Tag Archives: Cape Cod

Travel Theme: Dry

By Vladimir Brezina

Ailsa’s travel-themed photo challenge this week is Dry.

As kayakers, we like Wet. We don’t like Dry at all!

“I don’t believe this!! There was water all the way up to these rocks yesterday!?”

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Denial

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Anger

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Depression

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Acceptance

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(A day on Cape Cod Bay in 2011.)

Travel Theme: Illuminated

By Vladimir Brezina

Ailsa’s travel-themed photo challenge this week is Illuminated.

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Sunrise at Waquoit  State Park, Cape Cod, May 2013 (story and more photos here).

Travel Theme: Stones

By Vladimir Brezina

IMGP6389 cropped smallAilsa’s travel-themed photo challenge this week is Stone.

Kayaking along the glaciated shores of Long Island, Block Island, and Cape Cod, it’s hard to miss the many glacial erratic boulders that dot the shoreline. Some are cool green stones awash in the sea. Others, more exposed, are the favorite perches of cormorants and human fishermen…

(click on any photo to start slideshow)

A Paddle Among the Islands

By Vladimir Brezina

IMGP3727 cropped smallFor kayakers, islands exert a special allure. There is the attraction of  a circumnavigation, returning to the very same place from which you started from the opposite direction and completing the magic circle. But even more romantic is the idea of paddling out to that remote, preferably deserted, island that you can see on the horizon—or just on the chart!—which can be reached only by boat…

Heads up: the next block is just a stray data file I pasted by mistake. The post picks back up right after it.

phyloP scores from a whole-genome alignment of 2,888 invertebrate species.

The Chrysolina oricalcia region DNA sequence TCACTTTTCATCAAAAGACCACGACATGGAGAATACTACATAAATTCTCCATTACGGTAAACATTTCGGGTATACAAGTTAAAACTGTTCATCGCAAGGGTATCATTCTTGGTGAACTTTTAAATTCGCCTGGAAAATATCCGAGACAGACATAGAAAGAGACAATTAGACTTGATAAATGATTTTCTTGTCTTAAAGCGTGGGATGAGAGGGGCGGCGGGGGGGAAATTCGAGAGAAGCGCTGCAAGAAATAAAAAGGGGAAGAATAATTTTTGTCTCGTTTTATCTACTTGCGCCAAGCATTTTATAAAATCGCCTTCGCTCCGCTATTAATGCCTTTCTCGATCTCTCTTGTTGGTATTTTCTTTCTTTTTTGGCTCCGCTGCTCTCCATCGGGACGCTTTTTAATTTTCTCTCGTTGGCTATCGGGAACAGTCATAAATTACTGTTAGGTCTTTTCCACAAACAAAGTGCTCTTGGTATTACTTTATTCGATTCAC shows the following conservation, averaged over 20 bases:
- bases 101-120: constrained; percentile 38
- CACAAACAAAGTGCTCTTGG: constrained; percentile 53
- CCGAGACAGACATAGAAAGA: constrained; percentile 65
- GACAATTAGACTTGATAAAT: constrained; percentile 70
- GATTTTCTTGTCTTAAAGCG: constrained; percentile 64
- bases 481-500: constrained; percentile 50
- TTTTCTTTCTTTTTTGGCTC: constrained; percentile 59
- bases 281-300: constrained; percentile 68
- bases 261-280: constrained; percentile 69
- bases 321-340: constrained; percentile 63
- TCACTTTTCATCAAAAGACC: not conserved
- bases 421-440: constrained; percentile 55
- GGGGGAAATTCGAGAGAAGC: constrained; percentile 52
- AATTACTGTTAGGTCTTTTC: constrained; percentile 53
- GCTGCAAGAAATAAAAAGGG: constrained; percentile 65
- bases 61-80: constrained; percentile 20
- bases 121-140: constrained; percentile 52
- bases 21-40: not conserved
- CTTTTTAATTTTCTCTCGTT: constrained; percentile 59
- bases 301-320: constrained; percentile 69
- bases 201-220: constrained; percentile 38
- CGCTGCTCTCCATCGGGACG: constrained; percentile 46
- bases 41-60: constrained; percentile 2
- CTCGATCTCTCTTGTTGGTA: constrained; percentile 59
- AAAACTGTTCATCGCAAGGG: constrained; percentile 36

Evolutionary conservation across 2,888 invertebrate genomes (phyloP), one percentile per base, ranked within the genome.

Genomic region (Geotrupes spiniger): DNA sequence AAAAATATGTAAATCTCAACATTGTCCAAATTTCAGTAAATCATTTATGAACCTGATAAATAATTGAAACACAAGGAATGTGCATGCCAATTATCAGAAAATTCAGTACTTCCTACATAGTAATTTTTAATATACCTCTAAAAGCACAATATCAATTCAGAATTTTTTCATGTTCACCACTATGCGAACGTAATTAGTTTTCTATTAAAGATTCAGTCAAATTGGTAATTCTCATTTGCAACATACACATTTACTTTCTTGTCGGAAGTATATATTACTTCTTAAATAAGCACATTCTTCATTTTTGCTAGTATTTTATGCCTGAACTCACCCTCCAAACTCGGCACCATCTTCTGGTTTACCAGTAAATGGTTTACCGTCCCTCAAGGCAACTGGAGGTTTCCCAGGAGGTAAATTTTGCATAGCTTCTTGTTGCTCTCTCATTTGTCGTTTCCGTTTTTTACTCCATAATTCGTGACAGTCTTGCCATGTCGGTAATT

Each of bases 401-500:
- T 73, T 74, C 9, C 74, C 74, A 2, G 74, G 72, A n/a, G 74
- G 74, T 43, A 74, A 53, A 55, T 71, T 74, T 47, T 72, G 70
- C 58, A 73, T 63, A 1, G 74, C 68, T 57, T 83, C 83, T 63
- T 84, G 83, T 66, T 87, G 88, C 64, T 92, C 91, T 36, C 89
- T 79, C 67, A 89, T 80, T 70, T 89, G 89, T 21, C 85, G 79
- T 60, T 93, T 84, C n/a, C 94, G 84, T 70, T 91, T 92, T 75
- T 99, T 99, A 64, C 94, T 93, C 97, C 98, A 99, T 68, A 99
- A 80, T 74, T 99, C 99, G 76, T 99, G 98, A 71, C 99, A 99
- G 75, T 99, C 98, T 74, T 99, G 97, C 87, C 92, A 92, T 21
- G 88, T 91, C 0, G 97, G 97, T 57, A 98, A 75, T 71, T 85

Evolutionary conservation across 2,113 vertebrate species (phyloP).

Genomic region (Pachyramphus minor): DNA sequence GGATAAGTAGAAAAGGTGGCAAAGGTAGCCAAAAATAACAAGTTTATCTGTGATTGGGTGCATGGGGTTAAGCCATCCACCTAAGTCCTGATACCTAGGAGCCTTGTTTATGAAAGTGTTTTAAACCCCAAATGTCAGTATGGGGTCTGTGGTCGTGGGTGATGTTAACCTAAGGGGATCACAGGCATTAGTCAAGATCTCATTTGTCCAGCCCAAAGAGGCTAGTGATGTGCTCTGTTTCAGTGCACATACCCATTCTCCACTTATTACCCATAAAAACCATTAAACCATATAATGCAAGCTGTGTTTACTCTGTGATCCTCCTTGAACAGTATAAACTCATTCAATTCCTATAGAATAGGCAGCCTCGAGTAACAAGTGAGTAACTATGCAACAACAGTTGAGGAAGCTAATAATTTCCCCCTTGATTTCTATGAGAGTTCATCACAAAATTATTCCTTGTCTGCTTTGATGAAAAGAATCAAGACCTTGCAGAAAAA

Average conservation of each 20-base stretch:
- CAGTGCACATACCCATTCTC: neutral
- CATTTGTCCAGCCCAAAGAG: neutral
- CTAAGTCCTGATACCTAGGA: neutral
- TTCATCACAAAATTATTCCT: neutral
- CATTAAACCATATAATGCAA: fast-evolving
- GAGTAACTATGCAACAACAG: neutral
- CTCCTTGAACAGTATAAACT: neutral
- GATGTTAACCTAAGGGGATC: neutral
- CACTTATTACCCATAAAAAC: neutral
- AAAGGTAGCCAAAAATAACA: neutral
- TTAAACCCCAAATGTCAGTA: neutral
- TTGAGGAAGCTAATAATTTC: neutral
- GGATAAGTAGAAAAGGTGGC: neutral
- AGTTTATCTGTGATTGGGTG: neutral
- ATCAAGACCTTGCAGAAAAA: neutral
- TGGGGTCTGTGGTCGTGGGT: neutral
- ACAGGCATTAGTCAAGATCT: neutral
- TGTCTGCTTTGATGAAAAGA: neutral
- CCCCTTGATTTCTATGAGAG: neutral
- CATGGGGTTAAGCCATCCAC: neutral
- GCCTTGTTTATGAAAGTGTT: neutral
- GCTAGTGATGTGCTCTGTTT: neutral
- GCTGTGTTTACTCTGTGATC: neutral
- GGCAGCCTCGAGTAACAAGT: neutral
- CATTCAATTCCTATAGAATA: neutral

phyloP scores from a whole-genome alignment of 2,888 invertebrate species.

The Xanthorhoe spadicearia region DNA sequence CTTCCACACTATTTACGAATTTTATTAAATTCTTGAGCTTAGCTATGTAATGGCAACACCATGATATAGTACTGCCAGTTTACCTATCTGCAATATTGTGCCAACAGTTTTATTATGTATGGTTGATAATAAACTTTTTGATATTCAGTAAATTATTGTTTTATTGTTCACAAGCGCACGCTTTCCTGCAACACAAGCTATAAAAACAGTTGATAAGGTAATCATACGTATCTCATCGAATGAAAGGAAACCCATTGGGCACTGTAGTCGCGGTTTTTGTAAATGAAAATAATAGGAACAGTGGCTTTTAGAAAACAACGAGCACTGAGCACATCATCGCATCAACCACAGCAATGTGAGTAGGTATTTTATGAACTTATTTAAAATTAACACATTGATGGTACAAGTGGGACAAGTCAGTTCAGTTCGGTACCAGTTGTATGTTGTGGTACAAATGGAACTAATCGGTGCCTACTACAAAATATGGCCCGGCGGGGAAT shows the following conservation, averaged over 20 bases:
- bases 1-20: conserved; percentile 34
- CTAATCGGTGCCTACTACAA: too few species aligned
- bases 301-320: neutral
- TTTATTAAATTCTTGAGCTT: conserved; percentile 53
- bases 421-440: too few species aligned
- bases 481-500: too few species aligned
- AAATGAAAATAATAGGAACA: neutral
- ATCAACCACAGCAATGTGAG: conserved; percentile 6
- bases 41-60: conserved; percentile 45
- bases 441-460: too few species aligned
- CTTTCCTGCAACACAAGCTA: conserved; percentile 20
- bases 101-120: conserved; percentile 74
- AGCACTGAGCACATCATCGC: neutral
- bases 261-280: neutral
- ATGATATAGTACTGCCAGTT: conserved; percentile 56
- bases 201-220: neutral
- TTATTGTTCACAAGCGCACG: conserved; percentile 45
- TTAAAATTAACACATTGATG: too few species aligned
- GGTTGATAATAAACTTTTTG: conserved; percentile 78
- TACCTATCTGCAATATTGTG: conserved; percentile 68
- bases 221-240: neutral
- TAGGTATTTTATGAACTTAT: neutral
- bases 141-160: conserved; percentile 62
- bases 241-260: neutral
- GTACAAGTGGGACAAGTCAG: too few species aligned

In New York Harbor, we have plenty of islands—even apart from the world-famous ones. But there’s no denying that they all offer a decidedly urban paddling experience. No matter what remote corner of the harbor you are in, the city is always there when you look up. And the city is exciting. But sometimes the country calls.

So in mid-May, we drove up to Westport, MA, on the south coast of Massachusetts just past the Rhode Island border. While Johna was enjoying a couple of days of surfing and rock-gardening (which I hope she will write up, as she did last year), I set out to paddle to my favorite deserted islands.

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Weekly Photo Challenge: Resolved

By Vladimir Brezina

This week’s Photo Challenge is Resolved.

Cape Cod Bay, July 2011. We are Resolved!

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Resolved to reach the water, no matter how long it may take

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and to set out over the turquoise sea

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to “fresh woods, and pastures new.”

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And that makes a fine resolution for this New Year as well!

(The story of that day on Cape Cod Bay is here; more photos are here.)

Kayaking Gold on Cape Cod Bay

By Vladimir Brezina

We really can’t set off on this summer’s kayaking adventures before we’ve written up all of last summer’s!

So, here is the last of them.